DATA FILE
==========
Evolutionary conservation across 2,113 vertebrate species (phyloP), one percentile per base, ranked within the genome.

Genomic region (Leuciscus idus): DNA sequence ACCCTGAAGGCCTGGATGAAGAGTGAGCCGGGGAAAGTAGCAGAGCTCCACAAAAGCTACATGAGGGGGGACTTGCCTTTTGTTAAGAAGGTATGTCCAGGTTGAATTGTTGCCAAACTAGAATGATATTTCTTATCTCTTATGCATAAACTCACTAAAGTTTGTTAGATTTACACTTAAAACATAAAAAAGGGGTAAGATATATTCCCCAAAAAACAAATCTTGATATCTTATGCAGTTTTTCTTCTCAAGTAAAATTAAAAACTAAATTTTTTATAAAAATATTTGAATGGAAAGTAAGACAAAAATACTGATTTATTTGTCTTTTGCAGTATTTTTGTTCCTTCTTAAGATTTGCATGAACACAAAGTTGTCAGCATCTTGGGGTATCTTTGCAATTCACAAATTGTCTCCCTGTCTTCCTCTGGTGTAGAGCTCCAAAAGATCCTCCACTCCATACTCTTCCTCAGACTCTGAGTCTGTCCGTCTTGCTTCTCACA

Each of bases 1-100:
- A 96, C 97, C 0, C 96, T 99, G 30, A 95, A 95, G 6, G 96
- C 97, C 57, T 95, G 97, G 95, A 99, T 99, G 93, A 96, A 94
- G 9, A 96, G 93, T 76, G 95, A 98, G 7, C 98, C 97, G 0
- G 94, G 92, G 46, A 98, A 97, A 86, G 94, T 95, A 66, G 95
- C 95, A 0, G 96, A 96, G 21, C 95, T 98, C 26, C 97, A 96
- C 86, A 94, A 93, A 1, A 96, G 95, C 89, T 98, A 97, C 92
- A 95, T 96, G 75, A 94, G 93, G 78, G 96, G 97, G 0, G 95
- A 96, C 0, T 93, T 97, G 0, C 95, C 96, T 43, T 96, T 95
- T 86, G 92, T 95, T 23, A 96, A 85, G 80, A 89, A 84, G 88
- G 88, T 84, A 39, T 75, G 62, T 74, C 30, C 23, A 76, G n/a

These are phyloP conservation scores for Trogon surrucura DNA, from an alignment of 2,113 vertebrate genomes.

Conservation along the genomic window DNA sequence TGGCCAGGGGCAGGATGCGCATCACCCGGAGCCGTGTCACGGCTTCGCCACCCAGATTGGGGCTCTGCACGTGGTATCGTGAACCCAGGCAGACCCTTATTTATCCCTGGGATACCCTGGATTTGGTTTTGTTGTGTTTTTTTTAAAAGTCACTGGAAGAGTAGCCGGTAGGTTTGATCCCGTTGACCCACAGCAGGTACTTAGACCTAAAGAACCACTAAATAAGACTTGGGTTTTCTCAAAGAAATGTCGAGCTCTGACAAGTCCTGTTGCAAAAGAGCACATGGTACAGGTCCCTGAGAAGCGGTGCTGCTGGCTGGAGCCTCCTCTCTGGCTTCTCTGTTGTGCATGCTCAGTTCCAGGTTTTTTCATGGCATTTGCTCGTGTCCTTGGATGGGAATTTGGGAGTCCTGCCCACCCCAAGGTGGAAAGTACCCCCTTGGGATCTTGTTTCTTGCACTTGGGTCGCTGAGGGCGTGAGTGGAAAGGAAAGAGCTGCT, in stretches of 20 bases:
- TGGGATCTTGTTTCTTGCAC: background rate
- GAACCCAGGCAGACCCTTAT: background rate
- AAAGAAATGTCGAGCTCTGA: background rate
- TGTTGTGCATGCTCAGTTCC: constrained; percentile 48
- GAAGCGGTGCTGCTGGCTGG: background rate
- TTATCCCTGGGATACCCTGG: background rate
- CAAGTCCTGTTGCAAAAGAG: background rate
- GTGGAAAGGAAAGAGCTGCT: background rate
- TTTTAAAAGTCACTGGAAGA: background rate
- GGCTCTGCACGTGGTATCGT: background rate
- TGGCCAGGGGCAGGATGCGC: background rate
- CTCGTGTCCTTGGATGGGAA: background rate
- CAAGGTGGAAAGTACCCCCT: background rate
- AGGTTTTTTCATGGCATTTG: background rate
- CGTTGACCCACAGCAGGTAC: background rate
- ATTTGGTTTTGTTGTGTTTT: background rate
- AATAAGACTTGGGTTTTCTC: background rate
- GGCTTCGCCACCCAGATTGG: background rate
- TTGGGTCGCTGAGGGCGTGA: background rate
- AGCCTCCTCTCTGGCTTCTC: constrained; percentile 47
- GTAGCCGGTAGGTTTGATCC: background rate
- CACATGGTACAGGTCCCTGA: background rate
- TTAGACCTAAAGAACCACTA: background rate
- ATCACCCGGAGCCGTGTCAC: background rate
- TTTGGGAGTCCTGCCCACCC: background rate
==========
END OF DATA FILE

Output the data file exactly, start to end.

Evolutionary conservation across 2,113 vertebrate species (phyloP), one percentile per base, ranked within the genome.

Genomic region (Leuciscus idus): DNA sequence ACCCTGAAGGCCTGGATGAAGAGTGAGCCGGGGAAAGTAGCAGAGCTCCACAAAAGCTACATGAGGGGGGACTTGCCTTTTGTTAAGAAGGTATGTCCAGGTTGAATTGTTGCCAAACTAGAATGATATTTCTTATCTCTTATGCATAAACTCACTAAAGTTTGTTAGATTTACACTTAAAACATAAAAAAGGGGTAAGATATATTCCCCAAAAAACAAATCTTGATATCTTATGCAGTTTTTCTTCTCAAGTAAAATTAAAAACTAAATTTTTTATAAAAATATTTGAATGGAAAGTAAGACAAAAATACTGATTTATTTGTCTTTTGCAGTATTTTTGTTCCTTCTTAAGATTTGCATGAACACAAAGTTGTCAGCATCTTGGGGTATCTTTGCAATTCACAAATTGTCTCCCTGTCTTCCTCTGGTGTAGAGCTCCAAAAGATCCTCCACTCCATACTCTTCCTCAGACTCTGAGTCTGTCCGTCTTGCTTCTCACA

Each of bases 1-100:
- A 96, C 97, C 0, C 96, T 99, G 30, A 95, A 95, G 6, G 96
- C 97, C 57, T 95, G 97, G 95, A 99, T 99, G 93, A 96, A 94
- G 9, A 96, G 93, T 76, G 95, A 98, G 7, C 98, C 97, G 0
- G 94, G 92, G 46, A 98, A 97, A 86, G 94, T 95, A 66, G 95
- C 95, A 0, G 96, A 96, G 21, C 95, T 98, C 26, C 97, A 96
- C 86, A 94, A 93, A 1, A 96, G 95, C 89, T 98, A 97, C 92
- A 95, T 96, G 75, A 94, G 93, G 78, G 96, G 97, G 0, G 95
- A 96, C 0, T 93, T 97, G 0, C 95, C 96, T 43, T 96, T 95
- T 86, G 92, T 95, T 23, A 96, A 85, G 80, A 89, A 84, G 88
- G 88, T 84, A 39, T 75, G 62, T 74, C 30, C 23, A 76, G n/a

These are phyloP conservation scores for Trogon surrucura DNA, from an alignment of 2,113 vertebrate genomes.

Conservation along the genomic window DNA sequence TGGCCAGGGGCAGGATGCGCATCACCCGGAGCCGTGTCACGGCTTCGCCACCCAGATTGGGGCTCTGCACGTGGTATCGTGAACCCAGGCAGACCCTTATTTATCCCTGGGATACCCTGGATTTGGTTTTGTTGTGTTTTTTTTAAAAGTCACTGGAAGAGTAGCCGGTAGGTTTGATCCCGTTGACCCACAGCAGGTACTTAGACCTAAAGAACCACTAAATAAGACTTGGGTTTTCTCAAAGAAATGTCGAGCTCTGACAAGTCCTGTTGCAAAAGAGCACATGGTACAGGTCCCTGAGAAGCGGTGCTGCTGGCTGGAGCCTCCTCTCTGGCTTCTCTGTTGTGCATGCTCAGTTCCAGGTTTTTTCATGGCATTTGCTCGTGTCCTTGGATGGGAATTTGGGAGTCCTGCCCACCCCAAGGTGGAAAGTACCCCCTTGGGATCTTGTTTCTTGCACTTGGGTCGCTGAGGGCGTGAGTGGAAAGGAAAGAGCTGCT, in stretches of 20 bases:
- TGGGATCTTGTTTCTTGCAC: background rate
- GAACCCAGGCAGACCCTTAT: background rate
- AAAGAAATGTCGAGCTCTGA: background rate
- TGTTGTGCATGCTCAGTTCC: constrained; percentile 48
- GAAGCGGTGCTGCTGGCTGG: background rate
- TTATCCCTGGGATACCCTGG: background rate
- CAAGTCCTGTTGCAAAAGAG: background rate
- GTGGAAAGGAAAGAGCTGCT: background rate
- TTTTAAAAGTCACTGGAAGA: background rate
- GGCTCTGCACGTGGTATCGT: background rate
- TGGCCAGGGGCAGGATGCGC: background rate
- CTCGTGTCCTTGGATGGGAA: background rate
- CAAGGTGGAAAGTACCCCCT: background rate
- AGGTTTTTTCATGGCATTTG: background rate
- CGTTGACCCACAGCAGGTAC: background rate
- ATTTGGTTTTGTTGTGTTTT: background rate
- AATAAGACTTGGGTTTTCTC: background rate
- GGCTTCGCCACCCAGATTGG: background rate
- TTGGGTCGCTGAGGGCGTGA: background rate
- AGCCTCCTCTCTGGCTTCTC: constrained; percentile 47
- GTAGCCGGTAGGTTTGATCC: background rate
- CACATGGTACAGGTCCCTGA: background rate
- TTAGACCTAAAGAACCACTA: background rate
- ATCACCCGGAGCCGTGTCAC: background rate
- TTTGGGAGTCCTGCCCACCC: background rate